Anonymous
Anonymous asked in Education & ReferenceWords & Wordplay · 1 month ago

I want to break his logic. I want to disprove his logic. I want to_____his logic. Are 1 and 2 correct? what other word I can use here?

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  • User
    Lv 7
    1 month ago
    Favourite answer

    - I want to refute his logic.

    is probably the best terminology to use. It means that you want to show that his reasoning is logically faulty.

    • bluebellbkk
      Lv 7
      1 month agoReport

      Note that 'refute' means destroying the other person's argument so effectively that there can be no possible come-back.

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  • 1 month ago

    "Yes" to your first question; and "I want to confound his logic" could be a possible answer to your second question.

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  • 1 month ago

    Fault his logic.

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  • 1 month ago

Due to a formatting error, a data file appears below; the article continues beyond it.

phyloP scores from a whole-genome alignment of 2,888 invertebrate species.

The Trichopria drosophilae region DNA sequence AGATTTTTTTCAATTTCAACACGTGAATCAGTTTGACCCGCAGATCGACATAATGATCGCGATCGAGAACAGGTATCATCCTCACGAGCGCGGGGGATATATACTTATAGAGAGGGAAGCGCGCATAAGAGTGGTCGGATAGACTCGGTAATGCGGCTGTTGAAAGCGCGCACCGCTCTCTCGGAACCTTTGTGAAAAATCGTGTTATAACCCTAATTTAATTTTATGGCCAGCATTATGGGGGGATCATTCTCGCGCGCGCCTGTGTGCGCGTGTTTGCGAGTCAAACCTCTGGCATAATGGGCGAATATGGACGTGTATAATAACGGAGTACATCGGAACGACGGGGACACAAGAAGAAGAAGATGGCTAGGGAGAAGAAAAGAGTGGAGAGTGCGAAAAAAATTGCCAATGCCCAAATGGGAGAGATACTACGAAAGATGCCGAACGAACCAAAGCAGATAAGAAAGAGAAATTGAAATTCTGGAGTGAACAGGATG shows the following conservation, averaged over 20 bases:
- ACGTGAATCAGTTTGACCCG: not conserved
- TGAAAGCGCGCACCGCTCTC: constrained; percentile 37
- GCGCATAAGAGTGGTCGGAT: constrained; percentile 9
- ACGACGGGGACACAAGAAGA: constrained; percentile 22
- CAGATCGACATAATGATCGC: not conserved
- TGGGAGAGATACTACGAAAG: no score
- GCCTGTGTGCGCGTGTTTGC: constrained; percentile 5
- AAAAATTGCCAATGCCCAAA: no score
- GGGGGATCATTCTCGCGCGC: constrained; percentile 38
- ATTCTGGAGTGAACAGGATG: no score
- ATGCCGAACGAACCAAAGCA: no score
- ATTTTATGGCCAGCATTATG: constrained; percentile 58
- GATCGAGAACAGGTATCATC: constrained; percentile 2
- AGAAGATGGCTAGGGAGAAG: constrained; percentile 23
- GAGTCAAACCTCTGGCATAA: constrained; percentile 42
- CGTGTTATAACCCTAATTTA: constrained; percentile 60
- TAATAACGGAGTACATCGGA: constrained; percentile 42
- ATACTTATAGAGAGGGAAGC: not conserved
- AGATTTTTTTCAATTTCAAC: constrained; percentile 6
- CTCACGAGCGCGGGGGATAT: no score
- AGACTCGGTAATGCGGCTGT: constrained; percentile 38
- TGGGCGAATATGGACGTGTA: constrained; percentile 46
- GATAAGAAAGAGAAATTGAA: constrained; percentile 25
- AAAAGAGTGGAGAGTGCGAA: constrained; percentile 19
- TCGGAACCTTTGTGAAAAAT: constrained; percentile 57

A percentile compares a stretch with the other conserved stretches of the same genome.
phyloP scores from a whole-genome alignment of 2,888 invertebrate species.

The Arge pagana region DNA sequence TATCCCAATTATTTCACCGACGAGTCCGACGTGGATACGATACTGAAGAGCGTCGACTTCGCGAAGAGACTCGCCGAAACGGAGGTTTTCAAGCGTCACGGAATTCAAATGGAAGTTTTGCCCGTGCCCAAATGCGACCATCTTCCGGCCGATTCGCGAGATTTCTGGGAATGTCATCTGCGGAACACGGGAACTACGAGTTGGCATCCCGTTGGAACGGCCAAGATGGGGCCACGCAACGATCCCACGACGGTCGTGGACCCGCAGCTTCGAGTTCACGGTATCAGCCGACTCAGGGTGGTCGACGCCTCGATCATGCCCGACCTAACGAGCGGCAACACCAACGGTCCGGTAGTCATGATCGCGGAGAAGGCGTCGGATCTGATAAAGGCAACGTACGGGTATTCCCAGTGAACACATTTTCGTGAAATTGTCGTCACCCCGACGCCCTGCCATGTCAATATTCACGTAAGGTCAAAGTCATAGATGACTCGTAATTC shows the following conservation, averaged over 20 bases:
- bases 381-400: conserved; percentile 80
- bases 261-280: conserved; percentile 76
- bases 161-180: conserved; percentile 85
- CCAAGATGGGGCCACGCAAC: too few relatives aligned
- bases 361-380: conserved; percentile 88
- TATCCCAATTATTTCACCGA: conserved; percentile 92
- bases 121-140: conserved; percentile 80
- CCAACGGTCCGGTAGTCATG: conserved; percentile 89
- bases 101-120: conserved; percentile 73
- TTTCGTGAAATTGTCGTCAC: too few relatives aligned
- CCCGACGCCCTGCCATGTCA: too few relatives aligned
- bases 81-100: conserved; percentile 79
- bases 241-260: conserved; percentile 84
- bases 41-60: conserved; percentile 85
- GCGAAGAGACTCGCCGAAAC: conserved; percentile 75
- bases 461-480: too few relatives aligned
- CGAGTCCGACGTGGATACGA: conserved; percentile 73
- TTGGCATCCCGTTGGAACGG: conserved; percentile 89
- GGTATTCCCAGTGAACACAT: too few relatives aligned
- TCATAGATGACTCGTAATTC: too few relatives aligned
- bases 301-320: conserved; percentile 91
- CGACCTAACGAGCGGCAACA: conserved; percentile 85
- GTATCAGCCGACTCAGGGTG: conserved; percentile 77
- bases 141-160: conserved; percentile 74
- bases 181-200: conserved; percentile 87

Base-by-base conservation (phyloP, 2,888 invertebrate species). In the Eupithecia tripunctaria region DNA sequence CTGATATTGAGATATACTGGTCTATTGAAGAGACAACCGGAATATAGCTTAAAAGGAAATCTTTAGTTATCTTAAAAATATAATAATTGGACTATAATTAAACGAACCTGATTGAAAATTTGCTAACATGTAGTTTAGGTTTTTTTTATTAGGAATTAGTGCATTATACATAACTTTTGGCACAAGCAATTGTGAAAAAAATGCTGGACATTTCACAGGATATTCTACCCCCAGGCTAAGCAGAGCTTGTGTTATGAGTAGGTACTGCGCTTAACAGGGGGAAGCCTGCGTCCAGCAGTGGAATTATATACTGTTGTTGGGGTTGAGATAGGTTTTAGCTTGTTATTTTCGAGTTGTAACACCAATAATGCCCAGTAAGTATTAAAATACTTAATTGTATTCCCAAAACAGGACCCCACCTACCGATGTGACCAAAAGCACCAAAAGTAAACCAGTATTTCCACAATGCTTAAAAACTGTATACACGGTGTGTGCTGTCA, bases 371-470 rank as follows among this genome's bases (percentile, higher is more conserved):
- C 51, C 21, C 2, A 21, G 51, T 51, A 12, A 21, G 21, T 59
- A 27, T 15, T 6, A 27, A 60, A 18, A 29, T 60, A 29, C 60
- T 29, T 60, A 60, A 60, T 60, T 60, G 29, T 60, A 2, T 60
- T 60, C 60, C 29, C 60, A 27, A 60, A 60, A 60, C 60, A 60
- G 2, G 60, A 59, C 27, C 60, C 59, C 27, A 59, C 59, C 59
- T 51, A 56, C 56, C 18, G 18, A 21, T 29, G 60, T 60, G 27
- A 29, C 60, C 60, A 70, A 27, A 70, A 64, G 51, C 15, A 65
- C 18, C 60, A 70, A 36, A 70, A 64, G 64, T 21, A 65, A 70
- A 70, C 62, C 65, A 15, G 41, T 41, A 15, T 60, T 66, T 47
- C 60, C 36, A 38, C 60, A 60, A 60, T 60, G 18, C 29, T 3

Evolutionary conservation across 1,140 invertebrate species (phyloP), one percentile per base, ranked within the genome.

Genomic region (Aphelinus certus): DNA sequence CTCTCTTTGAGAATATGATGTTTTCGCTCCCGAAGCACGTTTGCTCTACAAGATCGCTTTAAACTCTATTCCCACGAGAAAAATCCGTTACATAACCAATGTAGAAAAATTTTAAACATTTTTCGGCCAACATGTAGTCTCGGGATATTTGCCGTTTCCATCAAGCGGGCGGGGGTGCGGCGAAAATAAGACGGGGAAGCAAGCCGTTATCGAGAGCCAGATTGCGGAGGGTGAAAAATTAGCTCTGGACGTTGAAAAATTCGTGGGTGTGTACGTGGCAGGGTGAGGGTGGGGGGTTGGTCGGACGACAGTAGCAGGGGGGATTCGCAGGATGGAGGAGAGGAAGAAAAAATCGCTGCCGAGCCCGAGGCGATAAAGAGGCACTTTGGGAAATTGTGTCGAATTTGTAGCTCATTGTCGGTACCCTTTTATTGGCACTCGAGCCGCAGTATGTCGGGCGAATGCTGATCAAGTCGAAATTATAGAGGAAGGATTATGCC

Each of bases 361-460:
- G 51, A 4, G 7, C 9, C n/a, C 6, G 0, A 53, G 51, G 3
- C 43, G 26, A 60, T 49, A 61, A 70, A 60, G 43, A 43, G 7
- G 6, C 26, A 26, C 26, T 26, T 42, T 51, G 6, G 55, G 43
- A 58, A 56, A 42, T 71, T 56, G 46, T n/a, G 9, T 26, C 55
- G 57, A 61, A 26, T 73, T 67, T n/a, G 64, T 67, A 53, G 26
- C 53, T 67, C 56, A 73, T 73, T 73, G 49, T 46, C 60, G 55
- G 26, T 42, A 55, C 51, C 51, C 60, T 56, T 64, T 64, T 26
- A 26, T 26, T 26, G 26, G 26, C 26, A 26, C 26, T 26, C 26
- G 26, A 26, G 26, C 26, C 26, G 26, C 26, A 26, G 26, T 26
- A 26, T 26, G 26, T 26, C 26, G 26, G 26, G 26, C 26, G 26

This is kind of a hard one. 

    You can't 'break' logic.  I mean, I know what you mean when you say it, but technically it doesn't make sense.

    To 'disprove' logic is better, but logic can't really be proven or disproven.  Again, I'm totally sure what you're saying, so it's okay to say that.  But it's wrong.  (I'm being a jerk, aren't I?)

    The purpose of language is to transmit meaning, and both these words work for that even if they're not perfectly suited, they're 'inelegant'.

    I would say 'discredit'.  'Credit' means to believe, to have faith in.  You are saying the logic is not creditable, that people shouldn't believe it or have faith in it, and you are going to show why they shouldn't.  'Debunk' might also be a good word.

    • Larry K.
      Lv 7
      1 month agoReport

      Logic in and of itself cannot be disproven, but that which we call logic can. You cannot disprove truth but you can disprove what someone thinks is true.

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